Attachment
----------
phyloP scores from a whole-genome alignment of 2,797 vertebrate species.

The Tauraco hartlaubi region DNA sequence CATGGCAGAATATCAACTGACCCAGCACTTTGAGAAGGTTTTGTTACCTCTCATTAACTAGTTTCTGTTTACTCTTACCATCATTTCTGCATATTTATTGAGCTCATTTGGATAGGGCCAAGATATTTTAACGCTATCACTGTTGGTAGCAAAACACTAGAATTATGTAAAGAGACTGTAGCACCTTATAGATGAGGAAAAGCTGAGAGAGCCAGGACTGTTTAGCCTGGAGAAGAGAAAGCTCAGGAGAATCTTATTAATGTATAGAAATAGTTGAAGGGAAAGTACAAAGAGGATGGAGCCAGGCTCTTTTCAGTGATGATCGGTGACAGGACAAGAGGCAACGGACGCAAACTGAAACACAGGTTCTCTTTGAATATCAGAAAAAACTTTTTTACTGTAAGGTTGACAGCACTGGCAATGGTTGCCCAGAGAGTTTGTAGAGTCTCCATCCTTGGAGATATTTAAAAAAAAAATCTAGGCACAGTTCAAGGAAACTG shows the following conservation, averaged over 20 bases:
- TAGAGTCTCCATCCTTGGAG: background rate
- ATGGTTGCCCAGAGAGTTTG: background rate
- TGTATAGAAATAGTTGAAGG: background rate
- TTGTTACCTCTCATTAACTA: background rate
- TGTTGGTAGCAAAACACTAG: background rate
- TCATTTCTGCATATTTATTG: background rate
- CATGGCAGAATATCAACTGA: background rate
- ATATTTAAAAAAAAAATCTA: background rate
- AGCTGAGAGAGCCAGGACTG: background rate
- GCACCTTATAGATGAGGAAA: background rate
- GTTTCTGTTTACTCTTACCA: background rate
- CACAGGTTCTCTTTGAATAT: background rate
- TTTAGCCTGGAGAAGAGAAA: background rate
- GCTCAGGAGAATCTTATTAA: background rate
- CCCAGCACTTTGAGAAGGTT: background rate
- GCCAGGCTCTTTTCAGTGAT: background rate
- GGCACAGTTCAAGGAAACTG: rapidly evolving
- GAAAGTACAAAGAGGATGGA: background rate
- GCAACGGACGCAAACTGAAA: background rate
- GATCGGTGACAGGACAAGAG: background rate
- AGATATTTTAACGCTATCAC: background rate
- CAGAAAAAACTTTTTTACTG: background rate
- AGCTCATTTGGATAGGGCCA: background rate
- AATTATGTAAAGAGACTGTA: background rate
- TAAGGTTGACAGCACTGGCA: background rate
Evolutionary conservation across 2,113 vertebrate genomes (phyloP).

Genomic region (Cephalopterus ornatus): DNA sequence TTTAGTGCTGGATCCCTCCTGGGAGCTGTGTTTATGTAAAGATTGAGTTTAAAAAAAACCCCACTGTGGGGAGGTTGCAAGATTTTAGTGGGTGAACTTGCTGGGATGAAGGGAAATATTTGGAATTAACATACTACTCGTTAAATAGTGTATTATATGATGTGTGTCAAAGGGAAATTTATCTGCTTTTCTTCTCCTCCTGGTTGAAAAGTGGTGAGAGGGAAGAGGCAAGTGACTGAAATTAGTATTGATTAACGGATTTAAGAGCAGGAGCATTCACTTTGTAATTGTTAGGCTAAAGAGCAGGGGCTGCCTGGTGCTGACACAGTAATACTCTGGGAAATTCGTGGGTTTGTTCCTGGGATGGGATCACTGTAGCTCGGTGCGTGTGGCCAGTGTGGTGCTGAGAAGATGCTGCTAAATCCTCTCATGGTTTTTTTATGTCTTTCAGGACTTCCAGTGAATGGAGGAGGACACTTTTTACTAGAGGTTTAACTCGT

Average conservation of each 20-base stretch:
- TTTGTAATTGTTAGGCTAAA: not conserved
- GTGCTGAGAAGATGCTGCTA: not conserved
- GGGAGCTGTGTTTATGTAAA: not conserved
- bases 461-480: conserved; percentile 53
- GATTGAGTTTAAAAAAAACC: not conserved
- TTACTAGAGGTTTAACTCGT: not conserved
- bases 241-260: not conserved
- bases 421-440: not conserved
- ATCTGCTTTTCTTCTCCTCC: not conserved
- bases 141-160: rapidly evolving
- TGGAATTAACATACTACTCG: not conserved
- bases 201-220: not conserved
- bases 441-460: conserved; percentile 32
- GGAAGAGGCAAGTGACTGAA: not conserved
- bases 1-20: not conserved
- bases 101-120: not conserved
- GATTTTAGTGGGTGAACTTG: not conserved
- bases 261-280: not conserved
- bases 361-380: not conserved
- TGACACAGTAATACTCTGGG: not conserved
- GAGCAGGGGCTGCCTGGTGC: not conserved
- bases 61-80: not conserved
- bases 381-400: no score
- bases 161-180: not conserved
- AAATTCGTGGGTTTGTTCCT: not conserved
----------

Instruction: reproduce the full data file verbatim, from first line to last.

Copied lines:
phyloP scores from a whole-genome alignment of 2,797 vertebrate species.

The Tauraco hartlaubi region DNA sequence CATGGCAGAATATCAACTGACCCAGCACTTTGAGAAGGTTTTGTTACCTCTCATTAACTAGTTTCTGTTTACTCTTACCATCATTTCTGCATATTTATTGAGCTCATTTGGATAGGGCCAAGATATTTTAACGCTATCACTGTTGGTAGCAAAACACTAGAATTATGTAAAGAGACTGTAGCACCTTATAGATGAGGAAAAGCTGAGAGAGCCAGGACTGTTTAGCCTGGAGAAGAGAAAGCTCAGGAGAATCTTATTAATGTATAGAAATAGTTGAAGGGAAAGTACAAAGAGGATGGAGCCAGGCTCTTTTCAGTGATGATCGGTGACAGGACAAGAGGCAACGGACGCAAACTGAAACACAGGTTCTCTTTGAATATCAGAAAAAACTTTTTTACTGTAAGGTTGACAGCACTGGCAATGGTTGCCCAGAGAGTTTGTAGAGTCTCCATCCTTGGAGATATTTAAAAAAAAAATCTAGGCACAGTTCAAGGAAACTG shows the following conservation, averaged over 20 bases:
- TAGAGTCTCCATCCTTGGAG: background rate
- ATGGTTGCCCAGAGAGTTTG: background rate
- TGTATAGAAATAGTTGAAGG: background rate
- TTGTTACCTCTCATTAACTA: background rate
- TGTTGGTAGCAAAACACTAG: background rate
- TCATTTCTGCATATTTATTG: background rate
- CATGGCAGAATATCAACTGA: background rate
- ATATTTAAAAAAAAAATCTA: background rate
- AGCTGAGAGAGCCAGGACTG: background rate
- GCACCTTATAGATGAGGAAA: background rate
- GTTTCTGTTTACTCTTACCA: background rate
- CACAGGTTCTCTTTGAATAT: background rate
- TTTAGCCTGGAGAAGAGAAA: background rate
- GCTCAGGAGAATCTTATTAA: background rate
- CCCAGCACTTTGAGAAGGTT: background rate
- GCCAGGCTCTTTTCAGTGAT: background rate
- GGCACAGTTCAAGGAAACTG: rapidly evolving
- GAAAGTACAAAGAGGATGGA: background rate
- GCAACGGACGCAAACTGAAA: background rate
- GATCGGTGACAGGACAAGAG: background rate
- AGATATTTTAACGCTATCAC: background rate
- CAGAAAAAACTTTTTTACTG: background rate
- AGCTCATTTGGATAGGGCCA: background rate
- AATTATGTAAAGAGACTGTA: background rate
- TAAGGTTGACAGCACTGGCA: background rate
Evolutionary conservation across 2,113 vertebrate genomes (phyloP).

Genomic region (Cephalopterus ornatus): DNA sequence TTTAGTGCTGGATCCCTCCTGGGAGCTGTGTTTATGTAAAGATTGAGTTTAAAAAAAACCCCACTGTGGGGAGGTTGCAAGATTTTAGTGGGTGAACTTGCTGGGATGAAGGGAAATATTTGGAATTAACATACTACTCGTTAAATAGTGTATTATATGATGTGTGTCAAAGGGAAATTTATCTGCTTTTCTTCTCCTCCTGGTTGAAAAGTGGTGAGAGGGAAGAGGCAAGTGACTGAAATTAGTATTGATTAACGGATTTAAGAGCAGGAGCATTCACTTTGTAATTGTTAGGCTAAAGAGCAGGGGCTGCCTGGTGCTGACACAGTAATACTCTGGGAAATTCGTGGGTTTGTTCCTGGGATGGGATCACTGTAGCTCGGTGCGTGTGGCCAGTGTGGTGCTGAGAAGATGCTGCTAAATCCTCTCATGGTTTTTTTATGTCTTTCAGGACTTCCAGTGAATGGAGGAGGACACTTTTTACTAGAGGTTTAACTCGT

Average conservation of each 20-base stretch:
- TTTGTAATTGTTAGGCTAAA: not conserved
- GTGCTGAGAAGATGCTGCTA: not conserved
- GGGAGCTGTGTTTATGTAAA: not conserved
- bases 461-480: conserved; percentile 53
- GATTGAGTTTAAAAAAAACC: not conserved
- TTACTAGAGGTTTAACTCGT: not conserved
- bases 241-260: not conserved
- bases 421-440: not conserved
- ATCTGCTTTTCTTCTCCTCC: not conserved
- bases 141-160: rapidly evolving
- TGGAATTAACATACTACTCG: not conserved
- bases 201-220: not conserved
- bases 441-460: conserved; percentile 32
- GGAAGAGGCAAGTGACTGAA: not conserved
- bases 1-20: not conserved
- bases 101-120: not conserved
- GATTTTAGTGGGTGAACTTG: not conserved
- bases 261-280: not conserved
- bases 361-380: not conserved
- TGACACAGTAATACTCTGGG: not conserved
- GAGCAGGGGCTGCCTGGTGC: not conserved
- bases 61-80: not conserved
- bases 381-400: no score
- bases 161-180: not conserved
- AAATTCGTGGGTTTGTTCCT: not conserved